Lemma 2.1

Suppose that is generated by SQN and assumptions AS.1-4 hold. Further assume that (2.8) holds, and for all . (Note that this can be satisfied if is non-increasing and the initial step size ). Then the following inequality holds

(2.9)

where the conditional expectation is taken with respect to .

Define . From (2.4), and assumptions AS.1 and AS.3, we have

(2.10)

Taking expectation with respect to on both sides of (2.10) conditioned on , we obtain,

(2.11)

where we used (2.7) and the fact that . From (2.6) and , it follows that

(2.12)

which together with (2.11) and AS.3 yields that

(2.13)

Then (2.13) combined with the assumption implies (2.9).

Before proceeding further, we introduce the definition of a supermartingale (see [16] for more details).

Definition 2.1

Let be an increasing sequence of -algebras. If is a stochastic process satisfying (i) ; (ii) for all ; and (iii) for all , then is called a supermartingale.

Proposition 2.1 (see, e.g., Theorem 5.2.9 in [16])

If is a nonnegative supermartingale, then almost surely and .

We are now ready to give convergence results for SQN (Algorithm 2.1).

Theorem 2.1

Suppose that assumptions AS.1-4 hold for generated by SQN with batch size for all . If the stepsize satisfies (2.8) and for all , then it holds that

(2.14)

Moreover, there exists a positive constant such that

(2.15)

Define and . Let be the -algebra measuring , and . From (2.9) we know that for any , it holds that

(2.16)

which implies that Since , we have , which implies (2.15). According to Definition 2.1, is a supermartingale. Therefore, Proposition 2.1 shows that there exists a such that with probability 1, and . Note that from (2.16) we have . Thus,

which further yields that

(2.17)

Since , it follows that (2.14) holds.

Under the assumption (2.3) used in [38, 10, 39], we now prove a stronger convergence result showing that any limit point of generated by SQN is a stationary point of (1.1) with probability 1.

Theorem 2.2

Assume the same assumptions hold as in Theorem 2.1, and that (2.3) holds. Then

(2.18)

For any given , according to (2.14), there exist infinitely many iterates such that . Then if (2.18) does not hold, there must exist two infinite sequences of indices , with , such that for

(2.19)

Then from (2.17) it follows that

which implies that

(2.20)

According to (2.12), we have that

(2.21)

where the last inequality is due to (2.3) and the convexity of . Then it follows from (2.21) that

which together with (2.20) implies that with probability 1, as . Hence, from the Lipschitz continuity of , it follows that with probability 1 as . However, this contradicts (2.19). Therefore, the assumption that (2.18) does not hold is not true.

Remark 2.2

Note that our result in Theorem 2.2 is stronger than the ones given in existing works such as [38] and [39]. Moreover, although Bottou [6] also proves that the SA method for nonconvex stochastic optimization with diminishing stepsize is almost surely convergent to stationary point, our analysis requires weaker assumptions. For example, [6] assumes that the objective function is three times continuously differentiable, while our analysis does not require this. Furthermore, we are able to analyze the iteration complexity of SQN, for a specifically chosen step size (see Theorem 2.3 below), which is not provided in [6].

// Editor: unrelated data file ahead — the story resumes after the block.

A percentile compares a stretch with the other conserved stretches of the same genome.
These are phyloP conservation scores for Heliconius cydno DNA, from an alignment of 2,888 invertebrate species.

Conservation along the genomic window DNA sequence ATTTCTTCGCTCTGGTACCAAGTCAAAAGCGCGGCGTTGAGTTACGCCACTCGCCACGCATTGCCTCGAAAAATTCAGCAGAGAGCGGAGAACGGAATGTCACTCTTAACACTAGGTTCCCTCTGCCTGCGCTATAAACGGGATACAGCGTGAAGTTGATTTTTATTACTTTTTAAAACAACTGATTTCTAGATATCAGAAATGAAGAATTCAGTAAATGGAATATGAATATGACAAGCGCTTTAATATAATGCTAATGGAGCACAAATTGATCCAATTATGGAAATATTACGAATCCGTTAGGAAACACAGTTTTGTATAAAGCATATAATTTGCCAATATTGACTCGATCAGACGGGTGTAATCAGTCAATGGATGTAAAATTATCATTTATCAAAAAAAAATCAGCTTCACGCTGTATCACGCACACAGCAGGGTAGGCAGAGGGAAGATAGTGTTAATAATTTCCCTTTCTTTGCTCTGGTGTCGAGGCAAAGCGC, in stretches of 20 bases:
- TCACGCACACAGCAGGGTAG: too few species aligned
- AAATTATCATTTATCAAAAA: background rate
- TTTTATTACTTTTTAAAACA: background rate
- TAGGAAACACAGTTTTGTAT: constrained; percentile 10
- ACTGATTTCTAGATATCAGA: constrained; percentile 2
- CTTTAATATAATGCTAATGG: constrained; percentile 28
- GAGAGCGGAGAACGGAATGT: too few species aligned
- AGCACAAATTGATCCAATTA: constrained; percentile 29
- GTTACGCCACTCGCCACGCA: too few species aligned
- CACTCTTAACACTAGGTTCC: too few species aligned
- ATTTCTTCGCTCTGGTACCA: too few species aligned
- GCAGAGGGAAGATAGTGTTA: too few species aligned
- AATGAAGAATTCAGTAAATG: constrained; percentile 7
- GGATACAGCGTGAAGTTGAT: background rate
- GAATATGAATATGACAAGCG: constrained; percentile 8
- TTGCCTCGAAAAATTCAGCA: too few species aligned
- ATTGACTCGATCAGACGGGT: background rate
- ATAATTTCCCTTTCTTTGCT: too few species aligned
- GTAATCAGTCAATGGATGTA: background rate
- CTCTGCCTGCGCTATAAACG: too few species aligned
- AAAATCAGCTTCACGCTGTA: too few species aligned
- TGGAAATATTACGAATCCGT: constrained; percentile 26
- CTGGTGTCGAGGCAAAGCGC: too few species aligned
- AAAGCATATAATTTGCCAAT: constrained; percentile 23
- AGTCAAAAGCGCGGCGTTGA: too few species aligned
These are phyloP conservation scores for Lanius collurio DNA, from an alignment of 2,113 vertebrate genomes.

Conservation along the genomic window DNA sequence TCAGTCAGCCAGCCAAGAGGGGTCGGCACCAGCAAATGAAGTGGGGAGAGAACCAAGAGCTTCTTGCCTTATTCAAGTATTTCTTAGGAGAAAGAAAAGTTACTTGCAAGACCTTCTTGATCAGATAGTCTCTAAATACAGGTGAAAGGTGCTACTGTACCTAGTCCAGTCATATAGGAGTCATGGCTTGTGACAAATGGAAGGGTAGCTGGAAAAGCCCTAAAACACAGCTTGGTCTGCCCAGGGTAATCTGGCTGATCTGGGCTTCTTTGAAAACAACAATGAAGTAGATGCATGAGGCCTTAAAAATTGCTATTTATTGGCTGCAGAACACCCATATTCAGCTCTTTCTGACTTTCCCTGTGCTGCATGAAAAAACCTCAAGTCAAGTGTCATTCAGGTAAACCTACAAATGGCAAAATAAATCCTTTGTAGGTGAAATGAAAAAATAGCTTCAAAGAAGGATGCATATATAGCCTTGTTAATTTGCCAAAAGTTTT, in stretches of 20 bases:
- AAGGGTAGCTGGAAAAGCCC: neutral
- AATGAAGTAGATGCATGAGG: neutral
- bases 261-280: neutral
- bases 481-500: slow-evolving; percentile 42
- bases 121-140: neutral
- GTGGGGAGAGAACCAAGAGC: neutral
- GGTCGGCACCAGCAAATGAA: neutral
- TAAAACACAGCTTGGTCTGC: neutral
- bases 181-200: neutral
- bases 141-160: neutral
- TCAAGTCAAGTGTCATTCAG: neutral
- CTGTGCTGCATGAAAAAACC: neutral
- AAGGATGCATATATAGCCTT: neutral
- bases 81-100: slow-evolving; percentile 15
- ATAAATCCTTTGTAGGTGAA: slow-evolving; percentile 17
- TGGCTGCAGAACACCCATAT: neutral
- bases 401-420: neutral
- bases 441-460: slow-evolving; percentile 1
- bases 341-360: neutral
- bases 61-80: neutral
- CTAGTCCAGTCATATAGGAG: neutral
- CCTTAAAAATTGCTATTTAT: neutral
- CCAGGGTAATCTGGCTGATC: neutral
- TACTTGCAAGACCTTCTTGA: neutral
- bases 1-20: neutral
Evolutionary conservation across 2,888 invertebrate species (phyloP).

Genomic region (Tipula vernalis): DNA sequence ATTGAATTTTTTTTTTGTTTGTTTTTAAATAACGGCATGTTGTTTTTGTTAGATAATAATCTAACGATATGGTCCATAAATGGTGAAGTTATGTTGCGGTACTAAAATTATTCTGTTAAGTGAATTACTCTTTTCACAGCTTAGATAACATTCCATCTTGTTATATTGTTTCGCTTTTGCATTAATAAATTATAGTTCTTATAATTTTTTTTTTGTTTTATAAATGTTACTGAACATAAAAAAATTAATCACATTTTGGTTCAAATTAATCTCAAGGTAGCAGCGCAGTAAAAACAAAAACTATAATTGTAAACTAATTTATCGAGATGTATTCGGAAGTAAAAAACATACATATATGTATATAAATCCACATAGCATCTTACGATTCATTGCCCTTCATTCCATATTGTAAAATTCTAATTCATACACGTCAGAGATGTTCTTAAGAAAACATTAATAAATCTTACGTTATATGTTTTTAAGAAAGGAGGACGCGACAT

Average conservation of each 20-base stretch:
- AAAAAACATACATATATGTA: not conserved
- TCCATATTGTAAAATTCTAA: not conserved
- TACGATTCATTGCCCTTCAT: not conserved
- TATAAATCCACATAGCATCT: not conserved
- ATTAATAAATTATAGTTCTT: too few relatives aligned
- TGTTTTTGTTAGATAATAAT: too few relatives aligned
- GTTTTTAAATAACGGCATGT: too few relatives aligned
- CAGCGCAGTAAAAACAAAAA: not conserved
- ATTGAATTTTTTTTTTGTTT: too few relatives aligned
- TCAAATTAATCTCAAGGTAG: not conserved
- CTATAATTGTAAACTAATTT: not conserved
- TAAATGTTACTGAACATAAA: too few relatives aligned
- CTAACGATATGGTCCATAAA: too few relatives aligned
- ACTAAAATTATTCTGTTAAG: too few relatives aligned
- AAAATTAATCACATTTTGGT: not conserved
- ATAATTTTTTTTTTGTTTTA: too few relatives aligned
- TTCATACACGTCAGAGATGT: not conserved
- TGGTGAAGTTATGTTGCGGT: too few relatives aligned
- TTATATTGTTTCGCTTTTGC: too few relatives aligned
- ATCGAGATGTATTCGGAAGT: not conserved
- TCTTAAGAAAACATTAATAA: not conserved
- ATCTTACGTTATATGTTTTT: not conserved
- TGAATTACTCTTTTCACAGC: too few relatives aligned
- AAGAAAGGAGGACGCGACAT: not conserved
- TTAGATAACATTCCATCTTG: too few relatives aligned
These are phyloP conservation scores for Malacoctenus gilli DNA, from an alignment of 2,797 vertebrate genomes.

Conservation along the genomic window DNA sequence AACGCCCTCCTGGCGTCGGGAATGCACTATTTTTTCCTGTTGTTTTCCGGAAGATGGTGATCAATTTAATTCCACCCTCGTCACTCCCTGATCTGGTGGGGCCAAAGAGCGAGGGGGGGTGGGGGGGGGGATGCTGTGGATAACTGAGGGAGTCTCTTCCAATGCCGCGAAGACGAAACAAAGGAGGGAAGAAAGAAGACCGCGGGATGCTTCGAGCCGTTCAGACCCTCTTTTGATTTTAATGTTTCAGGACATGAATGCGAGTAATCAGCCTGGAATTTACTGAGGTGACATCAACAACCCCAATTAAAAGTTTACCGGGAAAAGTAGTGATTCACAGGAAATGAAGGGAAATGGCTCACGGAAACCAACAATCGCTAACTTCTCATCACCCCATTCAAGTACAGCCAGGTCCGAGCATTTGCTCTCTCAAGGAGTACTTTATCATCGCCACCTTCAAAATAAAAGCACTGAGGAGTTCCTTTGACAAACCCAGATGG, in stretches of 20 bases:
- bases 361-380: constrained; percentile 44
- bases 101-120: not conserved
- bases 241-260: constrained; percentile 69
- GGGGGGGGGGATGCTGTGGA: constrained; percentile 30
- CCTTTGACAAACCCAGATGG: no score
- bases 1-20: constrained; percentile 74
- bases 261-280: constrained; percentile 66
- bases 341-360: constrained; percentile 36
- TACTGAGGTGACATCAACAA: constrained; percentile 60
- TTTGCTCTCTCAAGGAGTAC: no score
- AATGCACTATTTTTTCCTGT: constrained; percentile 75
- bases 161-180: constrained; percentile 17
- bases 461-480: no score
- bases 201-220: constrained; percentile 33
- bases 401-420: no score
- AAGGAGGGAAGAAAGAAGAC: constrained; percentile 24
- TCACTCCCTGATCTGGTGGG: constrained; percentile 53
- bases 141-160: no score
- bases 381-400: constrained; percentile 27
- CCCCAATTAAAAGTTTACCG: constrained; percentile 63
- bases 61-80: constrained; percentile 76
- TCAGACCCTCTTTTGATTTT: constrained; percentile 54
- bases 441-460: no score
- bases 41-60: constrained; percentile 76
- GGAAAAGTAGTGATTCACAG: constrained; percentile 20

We now analyze the iteration complexity of SQN.

Theorem 2.3

Suppose that assumptions AS.1-4 hold for generated by SQN with batch size for all . We also assume that is specifically chosen as

(2.22)

with . Note that this choice satisfies (2.8) and for all . Then

(2.23)

where denotes the iteration number. Moreover, for a given , to guarantee that , the number of iterations needed is at most .

Taking expectation on both sides of (2.9) and summing over yields

which results in (2.23), where the second inequality is due to (2.15) and the last inequality is due to (2.22). Then for a given , to guarantee that , it suffices to require that

Since , it follows that the number of iterations needed is at most .

Remark 2.3

Note that Theorem 2.3 also provides iteration complexity analysis for the classic SGD method, which can be regarded as a special case of SQN with . To the best of our knowledge, our complexity result in Theorem 2.3 is new for both SGD and stochastic quasi-Newton methods.

2.2 Complexity of SQN with random output and constant step size

We analyze the -calls complexity of SQN when the output is randomly chosen from , where is the maximum iteration number. Our results in this subsection are motivated by the randomized stochastic gradient (RSG) method proposed by Ghadimi and Lan [21]. RSG runs SGD for iterations, where is a randomly chosen integer from with a specifically defined probability mass function . In [21] it is proved that under certain conditions on the step size and , -calls are needed by SGD to guarantee . We show below that under similar conditions, the same complexity holds for our SQN.

Theorem 2.4

Suppose that assumptions AS.1-4 hold, and that in SQN (Algorithm 2.1) is chosen such that for all with for at least one . Moreover, for a given integer , let be a random variable with the probability mass function

(2.24)

Then we have

(2.25)

where and the expectation is taken with respect to and . Moreover, if we choose and for all , then (2.25) reduces to

(2.26)

From (2.10) it follows that

where . Now summing and noticing that , yields

(2.27)

By AS.2 and AS.4 we have that

Moreover, from (2.6) it follows that . Therefore, taking the expectation on both sides of (2.27) with respect to yields

(2.28)

It follows from the definition of in (2.24) that

(2.29)

which together with (2.28) implies (2.25).

Remark 2.4

Note that in Theorem 2.4, ’s are not required to be diminishing, and they can be constant as long as they are upper bounded by .

We now show that the complexity of SQN with random output and constant step size is .

Corollary 2.5

Assume the conditions in Theorem 2.4 hold, and and for all . Let be the total number of -calls needed to calculate stochastic gradients in SQN (Algorithm 2.1). For a given accuracy tolerance , we assume that